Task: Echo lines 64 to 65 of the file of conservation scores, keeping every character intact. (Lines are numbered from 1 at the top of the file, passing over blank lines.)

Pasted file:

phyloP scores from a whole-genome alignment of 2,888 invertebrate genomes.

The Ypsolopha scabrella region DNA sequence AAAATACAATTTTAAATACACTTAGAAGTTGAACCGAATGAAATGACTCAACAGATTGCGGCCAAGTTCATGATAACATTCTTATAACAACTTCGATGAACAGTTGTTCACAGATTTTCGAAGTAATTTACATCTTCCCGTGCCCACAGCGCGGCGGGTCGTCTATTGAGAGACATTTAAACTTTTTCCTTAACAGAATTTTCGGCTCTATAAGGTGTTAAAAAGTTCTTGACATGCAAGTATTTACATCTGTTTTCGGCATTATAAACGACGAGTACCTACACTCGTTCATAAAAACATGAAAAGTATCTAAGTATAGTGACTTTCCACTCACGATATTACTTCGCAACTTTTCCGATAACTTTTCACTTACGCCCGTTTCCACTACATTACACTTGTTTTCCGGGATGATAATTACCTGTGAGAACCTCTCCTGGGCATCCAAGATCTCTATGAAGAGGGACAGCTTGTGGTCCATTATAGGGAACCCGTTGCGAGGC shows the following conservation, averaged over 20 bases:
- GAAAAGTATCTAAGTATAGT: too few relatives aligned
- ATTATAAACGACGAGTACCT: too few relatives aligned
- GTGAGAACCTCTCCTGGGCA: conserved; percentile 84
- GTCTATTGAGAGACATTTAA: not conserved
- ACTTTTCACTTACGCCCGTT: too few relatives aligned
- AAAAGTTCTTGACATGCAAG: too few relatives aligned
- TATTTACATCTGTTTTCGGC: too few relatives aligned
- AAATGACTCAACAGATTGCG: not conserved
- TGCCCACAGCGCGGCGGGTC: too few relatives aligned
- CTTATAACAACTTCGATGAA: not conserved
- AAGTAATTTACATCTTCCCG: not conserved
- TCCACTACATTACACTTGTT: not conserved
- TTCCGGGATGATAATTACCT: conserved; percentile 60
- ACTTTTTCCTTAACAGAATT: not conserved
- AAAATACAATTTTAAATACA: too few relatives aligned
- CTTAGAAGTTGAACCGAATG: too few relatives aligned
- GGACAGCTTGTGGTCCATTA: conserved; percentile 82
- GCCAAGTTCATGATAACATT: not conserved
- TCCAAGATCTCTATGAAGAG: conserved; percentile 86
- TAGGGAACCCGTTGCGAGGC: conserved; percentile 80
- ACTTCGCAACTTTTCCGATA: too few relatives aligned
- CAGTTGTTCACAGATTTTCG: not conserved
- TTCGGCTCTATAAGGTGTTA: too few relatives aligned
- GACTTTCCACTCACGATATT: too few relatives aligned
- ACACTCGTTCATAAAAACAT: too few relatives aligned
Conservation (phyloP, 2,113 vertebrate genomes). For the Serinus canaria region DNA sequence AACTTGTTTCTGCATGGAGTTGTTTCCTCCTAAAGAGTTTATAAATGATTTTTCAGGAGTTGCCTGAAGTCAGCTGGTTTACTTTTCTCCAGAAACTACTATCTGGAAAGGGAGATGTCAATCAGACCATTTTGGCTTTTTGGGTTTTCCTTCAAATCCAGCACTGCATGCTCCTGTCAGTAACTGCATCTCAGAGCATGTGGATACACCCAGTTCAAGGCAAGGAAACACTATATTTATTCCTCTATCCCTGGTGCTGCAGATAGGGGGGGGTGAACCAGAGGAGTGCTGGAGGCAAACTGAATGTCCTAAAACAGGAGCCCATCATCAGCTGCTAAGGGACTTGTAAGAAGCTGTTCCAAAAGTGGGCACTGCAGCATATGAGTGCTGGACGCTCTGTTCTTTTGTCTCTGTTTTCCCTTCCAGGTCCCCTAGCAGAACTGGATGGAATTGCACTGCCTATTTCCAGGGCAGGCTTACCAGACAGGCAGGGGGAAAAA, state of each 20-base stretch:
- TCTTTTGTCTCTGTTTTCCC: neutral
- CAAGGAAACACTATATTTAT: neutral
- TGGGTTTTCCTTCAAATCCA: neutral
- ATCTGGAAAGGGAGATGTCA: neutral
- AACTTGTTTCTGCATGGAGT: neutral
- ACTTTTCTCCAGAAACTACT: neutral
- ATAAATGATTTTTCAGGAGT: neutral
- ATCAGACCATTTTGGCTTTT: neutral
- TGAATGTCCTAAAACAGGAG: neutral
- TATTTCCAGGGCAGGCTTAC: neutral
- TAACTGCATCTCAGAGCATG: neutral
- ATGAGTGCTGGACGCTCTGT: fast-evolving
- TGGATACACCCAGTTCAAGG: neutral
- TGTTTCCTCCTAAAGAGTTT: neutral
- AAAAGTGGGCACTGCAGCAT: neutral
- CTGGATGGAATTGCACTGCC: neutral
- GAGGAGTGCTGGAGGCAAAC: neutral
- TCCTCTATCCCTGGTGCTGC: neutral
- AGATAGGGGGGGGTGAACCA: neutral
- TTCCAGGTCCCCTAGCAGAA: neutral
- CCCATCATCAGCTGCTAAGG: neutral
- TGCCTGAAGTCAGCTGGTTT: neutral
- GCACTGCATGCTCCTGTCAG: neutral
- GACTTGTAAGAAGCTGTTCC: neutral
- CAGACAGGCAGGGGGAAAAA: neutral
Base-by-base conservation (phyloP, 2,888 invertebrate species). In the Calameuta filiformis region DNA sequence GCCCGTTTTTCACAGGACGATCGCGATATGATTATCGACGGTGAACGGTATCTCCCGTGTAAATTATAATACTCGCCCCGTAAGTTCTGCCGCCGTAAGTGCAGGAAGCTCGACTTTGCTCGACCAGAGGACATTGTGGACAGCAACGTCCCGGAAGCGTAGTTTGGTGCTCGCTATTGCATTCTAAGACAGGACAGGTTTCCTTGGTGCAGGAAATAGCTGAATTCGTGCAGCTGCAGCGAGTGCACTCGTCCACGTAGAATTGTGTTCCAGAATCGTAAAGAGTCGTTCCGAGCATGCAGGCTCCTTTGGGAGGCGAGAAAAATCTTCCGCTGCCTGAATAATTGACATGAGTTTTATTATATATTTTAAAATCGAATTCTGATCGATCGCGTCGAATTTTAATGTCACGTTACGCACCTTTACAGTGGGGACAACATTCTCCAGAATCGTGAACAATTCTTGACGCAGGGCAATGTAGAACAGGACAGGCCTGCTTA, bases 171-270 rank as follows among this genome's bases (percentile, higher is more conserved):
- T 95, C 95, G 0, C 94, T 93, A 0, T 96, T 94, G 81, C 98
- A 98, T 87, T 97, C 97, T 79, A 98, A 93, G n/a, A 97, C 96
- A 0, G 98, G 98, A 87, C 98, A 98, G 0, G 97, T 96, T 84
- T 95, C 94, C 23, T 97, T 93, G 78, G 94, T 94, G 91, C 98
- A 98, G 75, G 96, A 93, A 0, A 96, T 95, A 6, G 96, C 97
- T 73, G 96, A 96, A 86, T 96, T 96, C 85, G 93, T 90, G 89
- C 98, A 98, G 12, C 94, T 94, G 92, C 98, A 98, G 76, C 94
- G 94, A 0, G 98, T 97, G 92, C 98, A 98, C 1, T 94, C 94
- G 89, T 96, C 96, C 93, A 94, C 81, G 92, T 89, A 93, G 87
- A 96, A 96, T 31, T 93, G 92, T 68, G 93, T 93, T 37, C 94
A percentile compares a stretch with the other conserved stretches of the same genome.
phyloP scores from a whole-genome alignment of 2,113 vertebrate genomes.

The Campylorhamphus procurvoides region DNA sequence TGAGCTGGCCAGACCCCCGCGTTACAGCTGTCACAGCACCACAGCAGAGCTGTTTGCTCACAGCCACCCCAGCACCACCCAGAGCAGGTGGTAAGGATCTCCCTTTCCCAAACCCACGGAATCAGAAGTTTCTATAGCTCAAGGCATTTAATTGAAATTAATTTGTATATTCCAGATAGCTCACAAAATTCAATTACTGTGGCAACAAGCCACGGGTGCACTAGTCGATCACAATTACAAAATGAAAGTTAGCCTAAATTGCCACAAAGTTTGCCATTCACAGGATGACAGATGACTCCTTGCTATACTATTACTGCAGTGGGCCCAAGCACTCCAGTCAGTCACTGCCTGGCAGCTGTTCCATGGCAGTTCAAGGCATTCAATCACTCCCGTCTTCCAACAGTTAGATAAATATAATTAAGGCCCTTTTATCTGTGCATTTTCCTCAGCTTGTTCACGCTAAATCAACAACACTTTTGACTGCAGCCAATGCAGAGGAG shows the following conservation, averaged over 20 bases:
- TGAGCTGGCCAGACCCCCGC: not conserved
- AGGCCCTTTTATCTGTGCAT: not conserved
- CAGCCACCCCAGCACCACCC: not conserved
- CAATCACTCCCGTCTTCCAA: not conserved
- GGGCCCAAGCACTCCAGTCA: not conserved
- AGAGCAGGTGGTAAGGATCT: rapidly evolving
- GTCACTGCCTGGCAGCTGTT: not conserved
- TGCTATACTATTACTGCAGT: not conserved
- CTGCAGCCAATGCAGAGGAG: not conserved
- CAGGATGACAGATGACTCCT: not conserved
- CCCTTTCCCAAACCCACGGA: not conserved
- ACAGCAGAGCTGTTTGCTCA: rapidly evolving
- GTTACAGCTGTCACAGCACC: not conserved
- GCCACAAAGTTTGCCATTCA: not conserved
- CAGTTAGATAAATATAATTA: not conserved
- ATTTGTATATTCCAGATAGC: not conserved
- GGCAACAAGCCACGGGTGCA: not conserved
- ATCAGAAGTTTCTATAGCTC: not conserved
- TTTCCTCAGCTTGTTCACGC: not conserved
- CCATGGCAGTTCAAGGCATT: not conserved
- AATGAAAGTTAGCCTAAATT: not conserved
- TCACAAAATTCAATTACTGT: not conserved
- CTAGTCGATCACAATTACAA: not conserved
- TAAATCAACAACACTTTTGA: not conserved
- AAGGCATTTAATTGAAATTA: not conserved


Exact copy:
- A 96, A 96, T 31, T 93, G 92, T 68, G 93, T 93, T 37, C 94
A percentile compares a stretch with the other conserved stretches of the same genome.